Preparing For The Stages Of Early Childhood Development

By BetterHelp Editorial Team|Updated March 20, 2022
CheckedMedically Reviewed By Lauren Guilbeault, LMHC

Childhood should be a journey, not a race. This has been the mantra of early childhood educators for years. It seems that now as expectations and state standards change, the bar has been raised. There are specific developmental stages that all children go through and they should not be rushed or skipped. There are ways to prepare children, so that have success in their early childhood educational years.

Early Childhood Developmental Stages

Piaget was a famous theorist who described and named the stages of cognitive development. His age ranges and descriptors are listed below.

Sensorimotor stage is birth through 18-24 months. Newborn infants are only conscious of things directly in front of them. Between 7 and nine months, they begin to comprehend that things subsist even when they can't be seen. This is called object permanence. By the end of this stage, early language skills begin.

Preoperational stage is described as 18-24 months through age 7. During these years, young children can think about things representatively. Language skills become more established. Memory and using imagination also develops.

Concrete Operational stage is ages 7-12. Children begin to use logic and concrete ways of thinking. They are more aware of events that occur around them instead of concentrating on themselves only. Abstract and hypothetical thinking is not yet developed.

The formal Operational stage is adolescence through adult. This is the stage where all types of thinking and reasoning can be understood and utilized.

Preparing for Pre-School Success

Pre-school will teach many skills to young children, but some skills need to be introduced, taught and practiced at home. The following skills are important for success in preschool:

*Sitting in one spot for an extended period, i.e., listening to an entire story without getting up

*Following multi-step directions - give your child 2 or 3 directions and see if they can follow them. For instance; go to your room, get your socks, put on your socks.

*Knowing the alphabet song

*Manners, i.e., saying please, thank you, excuse me. It is very important that young children learn not to interrupt and to wait their turn in a conversation. At home, the adult may be able to drop everything to listen to the child, but when they are in a classroom of 10+ children, they will need to wait patiently for their turn.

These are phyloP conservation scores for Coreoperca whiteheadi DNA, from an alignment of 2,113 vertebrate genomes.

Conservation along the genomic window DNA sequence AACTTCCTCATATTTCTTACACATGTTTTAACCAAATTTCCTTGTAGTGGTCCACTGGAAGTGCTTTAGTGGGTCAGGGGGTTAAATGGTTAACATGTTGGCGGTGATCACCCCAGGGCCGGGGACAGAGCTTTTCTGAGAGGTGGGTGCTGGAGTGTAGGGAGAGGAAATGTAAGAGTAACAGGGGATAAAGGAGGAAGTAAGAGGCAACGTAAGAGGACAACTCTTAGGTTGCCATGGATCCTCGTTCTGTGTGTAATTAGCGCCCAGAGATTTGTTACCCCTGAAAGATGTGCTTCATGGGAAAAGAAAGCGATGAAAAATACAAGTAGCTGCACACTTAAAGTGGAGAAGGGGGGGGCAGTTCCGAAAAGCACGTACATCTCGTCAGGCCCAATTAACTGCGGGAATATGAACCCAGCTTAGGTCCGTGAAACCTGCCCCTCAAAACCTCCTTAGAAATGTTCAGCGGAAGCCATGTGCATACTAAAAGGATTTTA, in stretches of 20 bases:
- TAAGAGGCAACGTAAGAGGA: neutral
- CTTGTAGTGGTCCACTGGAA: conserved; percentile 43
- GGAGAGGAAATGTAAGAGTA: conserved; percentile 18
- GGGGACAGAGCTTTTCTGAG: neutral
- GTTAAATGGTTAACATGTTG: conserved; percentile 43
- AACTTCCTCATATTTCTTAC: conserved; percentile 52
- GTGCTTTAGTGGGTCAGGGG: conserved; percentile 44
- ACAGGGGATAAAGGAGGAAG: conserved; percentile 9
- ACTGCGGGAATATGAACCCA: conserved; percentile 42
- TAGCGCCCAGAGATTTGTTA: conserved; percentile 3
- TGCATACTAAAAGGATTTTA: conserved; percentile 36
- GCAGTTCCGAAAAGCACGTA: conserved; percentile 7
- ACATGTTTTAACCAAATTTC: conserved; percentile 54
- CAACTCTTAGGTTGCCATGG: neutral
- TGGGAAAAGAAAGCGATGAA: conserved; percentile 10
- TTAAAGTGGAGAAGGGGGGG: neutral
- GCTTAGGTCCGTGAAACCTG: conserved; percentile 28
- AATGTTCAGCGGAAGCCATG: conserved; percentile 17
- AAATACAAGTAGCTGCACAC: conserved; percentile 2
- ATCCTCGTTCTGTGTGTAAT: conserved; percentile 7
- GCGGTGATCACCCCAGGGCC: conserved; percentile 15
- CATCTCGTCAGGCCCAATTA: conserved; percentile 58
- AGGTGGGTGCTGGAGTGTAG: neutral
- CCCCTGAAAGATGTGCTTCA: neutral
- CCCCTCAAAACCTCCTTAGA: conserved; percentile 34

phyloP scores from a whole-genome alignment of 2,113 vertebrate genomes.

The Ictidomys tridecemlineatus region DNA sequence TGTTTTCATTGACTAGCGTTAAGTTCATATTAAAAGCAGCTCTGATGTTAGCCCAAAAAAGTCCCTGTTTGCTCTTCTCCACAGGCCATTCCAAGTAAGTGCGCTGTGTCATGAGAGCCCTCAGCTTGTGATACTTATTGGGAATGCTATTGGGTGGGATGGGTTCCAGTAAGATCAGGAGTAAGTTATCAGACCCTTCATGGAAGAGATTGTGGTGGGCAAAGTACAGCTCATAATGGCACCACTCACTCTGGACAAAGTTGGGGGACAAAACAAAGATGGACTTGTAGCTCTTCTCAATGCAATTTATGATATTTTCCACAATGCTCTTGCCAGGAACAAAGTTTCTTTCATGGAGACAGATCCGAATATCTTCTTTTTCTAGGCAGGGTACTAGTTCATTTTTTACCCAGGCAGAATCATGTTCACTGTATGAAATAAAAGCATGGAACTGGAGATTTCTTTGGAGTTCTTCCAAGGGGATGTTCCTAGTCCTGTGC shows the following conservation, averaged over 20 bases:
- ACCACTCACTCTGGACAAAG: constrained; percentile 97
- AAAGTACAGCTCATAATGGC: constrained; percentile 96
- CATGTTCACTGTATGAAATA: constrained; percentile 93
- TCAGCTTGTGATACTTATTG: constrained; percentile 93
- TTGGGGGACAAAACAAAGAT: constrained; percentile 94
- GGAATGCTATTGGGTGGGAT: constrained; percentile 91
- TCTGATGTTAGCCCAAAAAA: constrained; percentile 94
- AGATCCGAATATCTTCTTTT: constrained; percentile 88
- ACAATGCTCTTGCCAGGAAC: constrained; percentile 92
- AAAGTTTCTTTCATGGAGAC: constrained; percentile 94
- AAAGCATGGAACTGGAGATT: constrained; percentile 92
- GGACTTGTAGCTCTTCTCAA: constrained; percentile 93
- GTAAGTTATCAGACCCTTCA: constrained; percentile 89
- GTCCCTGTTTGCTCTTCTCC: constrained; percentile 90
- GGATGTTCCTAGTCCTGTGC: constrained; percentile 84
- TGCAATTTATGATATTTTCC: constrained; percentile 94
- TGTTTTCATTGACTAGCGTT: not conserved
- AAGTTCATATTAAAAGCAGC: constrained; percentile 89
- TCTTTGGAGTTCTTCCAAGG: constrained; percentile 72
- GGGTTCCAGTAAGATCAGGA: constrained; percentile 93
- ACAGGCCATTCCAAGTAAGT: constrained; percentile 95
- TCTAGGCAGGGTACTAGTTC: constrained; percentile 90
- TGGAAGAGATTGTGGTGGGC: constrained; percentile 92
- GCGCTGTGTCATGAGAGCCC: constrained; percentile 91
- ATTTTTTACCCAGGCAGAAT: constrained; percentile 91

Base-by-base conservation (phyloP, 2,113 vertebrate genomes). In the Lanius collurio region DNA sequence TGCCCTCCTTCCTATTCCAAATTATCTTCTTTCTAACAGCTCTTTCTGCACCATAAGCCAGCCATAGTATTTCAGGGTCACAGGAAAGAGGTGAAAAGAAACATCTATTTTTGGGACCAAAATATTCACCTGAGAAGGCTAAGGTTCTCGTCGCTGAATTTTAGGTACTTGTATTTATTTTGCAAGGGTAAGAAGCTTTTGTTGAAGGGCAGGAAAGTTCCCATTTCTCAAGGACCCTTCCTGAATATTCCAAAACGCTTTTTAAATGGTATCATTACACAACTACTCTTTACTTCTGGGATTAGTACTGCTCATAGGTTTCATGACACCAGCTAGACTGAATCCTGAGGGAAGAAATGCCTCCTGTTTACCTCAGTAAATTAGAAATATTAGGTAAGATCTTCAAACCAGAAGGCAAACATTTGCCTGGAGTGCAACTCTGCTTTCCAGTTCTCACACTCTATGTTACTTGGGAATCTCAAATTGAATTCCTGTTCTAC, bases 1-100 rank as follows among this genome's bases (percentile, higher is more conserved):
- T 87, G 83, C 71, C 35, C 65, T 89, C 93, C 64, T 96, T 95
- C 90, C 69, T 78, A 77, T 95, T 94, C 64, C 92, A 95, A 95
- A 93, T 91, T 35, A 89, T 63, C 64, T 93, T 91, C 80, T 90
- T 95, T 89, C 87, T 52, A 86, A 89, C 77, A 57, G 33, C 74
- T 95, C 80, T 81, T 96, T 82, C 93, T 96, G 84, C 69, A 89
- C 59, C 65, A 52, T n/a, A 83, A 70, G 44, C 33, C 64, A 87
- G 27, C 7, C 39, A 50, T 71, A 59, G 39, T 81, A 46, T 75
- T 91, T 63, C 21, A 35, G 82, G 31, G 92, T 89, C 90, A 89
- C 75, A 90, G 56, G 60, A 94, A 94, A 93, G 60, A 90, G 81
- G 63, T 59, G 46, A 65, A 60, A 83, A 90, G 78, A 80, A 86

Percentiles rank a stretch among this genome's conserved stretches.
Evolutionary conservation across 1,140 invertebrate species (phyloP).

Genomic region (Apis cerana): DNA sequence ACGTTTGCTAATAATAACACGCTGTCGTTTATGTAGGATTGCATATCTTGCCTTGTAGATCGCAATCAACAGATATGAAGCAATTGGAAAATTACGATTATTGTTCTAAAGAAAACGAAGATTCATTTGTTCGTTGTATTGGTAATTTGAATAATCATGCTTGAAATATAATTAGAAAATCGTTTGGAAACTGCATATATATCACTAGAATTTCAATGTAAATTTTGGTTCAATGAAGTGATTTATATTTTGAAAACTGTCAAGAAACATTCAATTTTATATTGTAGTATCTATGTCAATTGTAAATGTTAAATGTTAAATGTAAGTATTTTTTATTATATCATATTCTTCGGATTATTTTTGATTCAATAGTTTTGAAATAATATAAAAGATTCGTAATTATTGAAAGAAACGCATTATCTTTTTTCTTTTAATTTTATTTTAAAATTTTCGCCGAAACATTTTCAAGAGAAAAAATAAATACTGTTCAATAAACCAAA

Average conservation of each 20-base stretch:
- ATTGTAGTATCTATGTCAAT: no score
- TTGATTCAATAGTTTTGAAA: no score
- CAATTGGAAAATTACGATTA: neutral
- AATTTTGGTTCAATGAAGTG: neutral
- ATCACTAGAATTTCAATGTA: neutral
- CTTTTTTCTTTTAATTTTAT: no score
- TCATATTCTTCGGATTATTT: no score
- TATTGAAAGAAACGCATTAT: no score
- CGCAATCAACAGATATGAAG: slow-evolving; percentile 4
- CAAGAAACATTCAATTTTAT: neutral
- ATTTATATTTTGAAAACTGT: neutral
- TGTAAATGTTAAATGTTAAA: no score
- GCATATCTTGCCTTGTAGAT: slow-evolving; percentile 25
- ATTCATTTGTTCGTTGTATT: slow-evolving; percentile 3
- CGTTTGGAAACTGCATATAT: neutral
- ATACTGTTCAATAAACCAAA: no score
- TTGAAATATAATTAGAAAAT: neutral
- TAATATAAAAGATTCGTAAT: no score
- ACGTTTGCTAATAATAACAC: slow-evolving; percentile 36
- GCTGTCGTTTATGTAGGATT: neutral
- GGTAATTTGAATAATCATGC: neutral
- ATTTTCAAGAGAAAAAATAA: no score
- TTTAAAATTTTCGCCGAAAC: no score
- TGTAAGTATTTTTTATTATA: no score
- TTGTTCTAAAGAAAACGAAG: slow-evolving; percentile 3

*Bathroom skills, i.e., turning on the sink, wiping themselves, flushing a toilet, washing hands

*Putting a jacket on independently - placing the jacket upside down in front of them and having them slip their arms in and flip it over their heads is the best technique for young children.

*Taking turns - You can practice this by playing games, choosing snacks, having conversations

*Sharing - Have your children play with a toy for a while and then have them give it to another child to play with.

*Patience - Children will have to wait their turn in a classroom with numerous children. Practicing this skill and explaining that sometimes they may have to wait quietly can be a huge help to teachers.

All these skills are practiced in pre-school, but parents should not depend solely on teachers to teach and practice these skills. They need to have repeated exposures to all these areas to internalize the appropriate skills. If there is any difficulty with practicing any of these skills at home, approach your child's teacher to get suggestions and support. It takes a village to raise a child.

Preparing for Kindergarten Success

All skills needed for pre-school will also be needed for kindergarten. Many times kindergarten classes are considerably larger than preschool classes, so the above skills are even more important. Again, practicing skills at home will help your child have success in school. School holds an important place in the lives of young children, and it teaches children many skills, but these skills need to be reinforced and practiced at home for children to have added success.

*Using scissors- Practice cutting coupons and straws at home. This strengthens young children's hands so that they can use writing implements. It is also easier for children to have success with cutting activities when they have had previous experience with scissors. There are great scissors that can be purchased specifically for young children.

*Recognizing their names - Write your child's name on a strip of paper or labels and show them what their name looks like.

*Writing their name - Be sure to teach them to write their name with an upper case letter followed by lower case letters. That is the way that they are going to have to write it in school to teach them the proper formation. All upper case letters aren't acceptable in kindergarten.

*Use kind words/no potty language

*Keep your hands to yourself

*Use a quiet, inside loud voices for outside

*Teach them how to open snack bags, yogurts, juice boxes, Ziploc bags, etc. When only one teacher is available to help 20+ children, they are going to have to learn to be independent in many areas. This is just one area that children should have independence in, and it is great fine motor practice.

*Zippering, buttoning, snapping, velcroing - teach them how to manipulate all of these fasteners.

*Tying shoes - This is a higher-level skill, but there are great online videos that teach how to tie shoes. This is such a HUGE help to teachers. If children cannot tie shoes, purchasing Velcro or slip on shoes is the best choice.

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